This eastern disdain of the upstart Illyrian would reecho in similar bills posted against his Illyrian successor Valens just two years later. The animosity it reflected was not, however, a simple matter of prejudice but above all of fear. The memory of the Persian attacks on Antioch in the third century was still very much alive. By amputating half of the Roman defenses in the east, Jovian had rekindled anxieties and violated the prime mandate of all fourth-century emperors, the maintenance of territorial security. The anger this generated in Antioch became so fevered that Jovian is reported to have ordered the burning of the library recently established there by Julian. Further pandemonium was on the verge of breaking out when Jovian's prefect Sallustius, the boon companion of Julian, intervened and reminded Jovian how crucial it was for him to continue west in order to secure his shaky hold on the throne. After only a month in Antioch, in the midst of blustery November weather, Jovian left the city. He hoped to reach Constantinople with his army and then continue to his native Illyricum, which he no doubt planned to mine to fill the ranks of his administration and army with friends.

By late December, he had reached Galatian Ancyra (Ankara). There, on January 1, Themistius met him and delivered a speech on the occasion of his first consulship. Jovian shared the honor with his son, a boy named after his grandfather Varronian. The younger Varronian, still an infant, put up a rather unpropitious fuss when he was forced to sit on a curule chair in keeping with the solemnity of the ceremony. The consulship was probably a preparation for the child's proclamation as co-emperor, which would have helped secure the fragile new dynasty. Before this could take place, however, Jovian was dead. He had continued on from Ancyra despite the winter weather. When he reached the road station of Dadastana, about 100 miles to the west, the emperor went to bed and never reawakened. Although a few contemporaries speculate about conspiracy, it seems likely that he suffocated in the night when a smoky brazier leached toxic fumes from the newly painted walls of his bedchamber.

For the second time in less than a year, the empire was without an emperor, although not quite without a dynasty. When the next emperors came to power, they granted the title divus to their predecessor and buried his body in Constantine's imperial mausoleum in Constantinople, the church of Holy Apostles. Nevertheless, while paying their respects to their fellow Illyrian, Valentinian and Valens carefully disposed of any possible threat posed by the minor remnants of dynasty Jovian had left behind. Jovian's father, Varronian, apparently died before he could reach his son to congratulate him on his accession. Jovian's wife, Charito, survived into the reign of Theodosius, but John Chrysostom tells us that she lived in constant fear for her own life and the life of her son. Her fears were not groundless, for although the boy Varronian was spared, his eye was gouged out to ensure he could never assume the throne. The budding imperial family was thus pruned back to harmless sterility.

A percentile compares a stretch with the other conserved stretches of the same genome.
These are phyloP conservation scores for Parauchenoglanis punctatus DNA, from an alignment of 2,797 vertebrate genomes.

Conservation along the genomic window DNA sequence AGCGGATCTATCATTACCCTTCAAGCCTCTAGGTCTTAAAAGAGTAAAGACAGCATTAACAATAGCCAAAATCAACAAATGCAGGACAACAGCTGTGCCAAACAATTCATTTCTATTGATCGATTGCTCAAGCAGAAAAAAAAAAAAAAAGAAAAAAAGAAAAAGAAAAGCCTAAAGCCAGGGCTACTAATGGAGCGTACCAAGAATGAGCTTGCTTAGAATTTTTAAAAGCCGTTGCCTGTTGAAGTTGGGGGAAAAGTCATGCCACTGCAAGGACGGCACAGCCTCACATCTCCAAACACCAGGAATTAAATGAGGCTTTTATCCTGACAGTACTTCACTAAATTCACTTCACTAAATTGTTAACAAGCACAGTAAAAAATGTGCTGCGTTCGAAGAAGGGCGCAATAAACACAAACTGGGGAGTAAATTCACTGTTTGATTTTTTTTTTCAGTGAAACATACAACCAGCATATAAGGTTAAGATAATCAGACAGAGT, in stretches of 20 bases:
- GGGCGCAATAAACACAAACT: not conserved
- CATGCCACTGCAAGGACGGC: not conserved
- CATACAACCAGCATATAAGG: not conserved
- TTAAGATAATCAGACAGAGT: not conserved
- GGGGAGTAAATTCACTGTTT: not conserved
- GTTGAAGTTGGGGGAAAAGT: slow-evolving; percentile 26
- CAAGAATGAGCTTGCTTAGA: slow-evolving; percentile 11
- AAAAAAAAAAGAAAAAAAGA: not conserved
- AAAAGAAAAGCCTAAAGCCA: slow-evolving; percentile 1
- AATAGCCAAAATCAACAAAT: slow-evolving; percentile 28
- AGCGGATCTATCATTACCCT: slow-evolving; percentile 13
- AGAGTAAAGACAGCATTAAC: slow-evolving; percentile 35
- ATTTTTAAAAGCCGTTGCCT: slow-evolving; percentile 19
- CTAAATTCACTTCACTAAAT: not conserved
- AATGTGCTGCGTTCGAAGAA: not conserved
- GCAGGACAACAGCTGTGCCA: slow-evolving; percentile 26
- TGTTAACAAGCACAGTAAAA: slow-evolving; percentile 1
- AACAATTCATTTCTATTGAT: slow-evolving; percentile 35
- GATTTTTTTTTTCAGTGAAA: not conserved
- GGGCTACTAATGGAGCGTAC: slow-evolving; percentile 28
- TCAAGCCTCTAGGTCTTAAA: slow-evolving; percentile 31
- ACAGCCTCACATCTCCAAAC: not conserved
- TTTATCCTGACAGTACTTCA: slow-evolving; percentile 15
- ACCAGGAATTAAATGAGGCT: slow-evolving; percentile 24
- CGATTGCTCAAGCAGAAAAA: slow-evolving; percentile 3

Jovian's death fell on February 17, 364. The following day, the army advanced from the tiny statio of Dadastana to the metropolis of Nicaea. Once there, the top commanders and civilian officials met once again to choose a successor. This time not only were the circumstances not so volatile, but also, it would seem, the consistory was better prepared to satisfy the ranks of the guards. A number of candidates were debated, most of them with qualifications remarkably similar to those of Jovian. Sallustius was once again offered the throne and once again declined. Three more candidates came up in turn, all of them, like Jovian, Illyrians, and two of them junior commanders in the imperial guards. The first of these, Aequitius, was then serving as tribune of the Prima Schola Scutariorum, a unit of the Scholares. When he was rejected as too boorish, an in-law of Jovian's named Ianuarius was proposed. He too was quickly passed over, because he was then in Illyricum, too far to summon quickly. Finally, they settled on Valentinian, a native of Cibalae in Pannonia. Like Jovian, Valentinian caught people's attention as the son of a distinguished Illyrian commander and former protector domesticus. Also like Jovian, Valentinian was himself serving in the imperial guard, as tribune of the Secunda Schola Scutariorum.

Valentinian had joined Jovian's father-in-law on his mission into Gaul and had, remarkably, survived the mutiny of Julian's supporters there. This good fortune had won him his tribuneship from Jovian and no doubt numbered among his qualifications for empire. Like Jovian, Valentinian represented the middle ranks of the soldiers. He was a man with considerable military experience, but he had not yet advanced far enough to pose a threat to either of the factions bickering over Julian's successor. Several sources, following Eunapius, report that Valentinian won special recommendation from his rival candidate the praetorian prefect Sallustius, and Philostorgius indicates that the patrician Datianus, a close ally of Jovian's, and the generals Arinthaeusand Dagalaifus supported him as well. All probably realized that, as in Jovian's case, the election of an Illyrian and a guardsman was something of an inevitability. Valentinian was chosen as a man remarkably like his predecessor, although, unlike his predecessor, he was promoted by the consistorium rather than the guards themselves.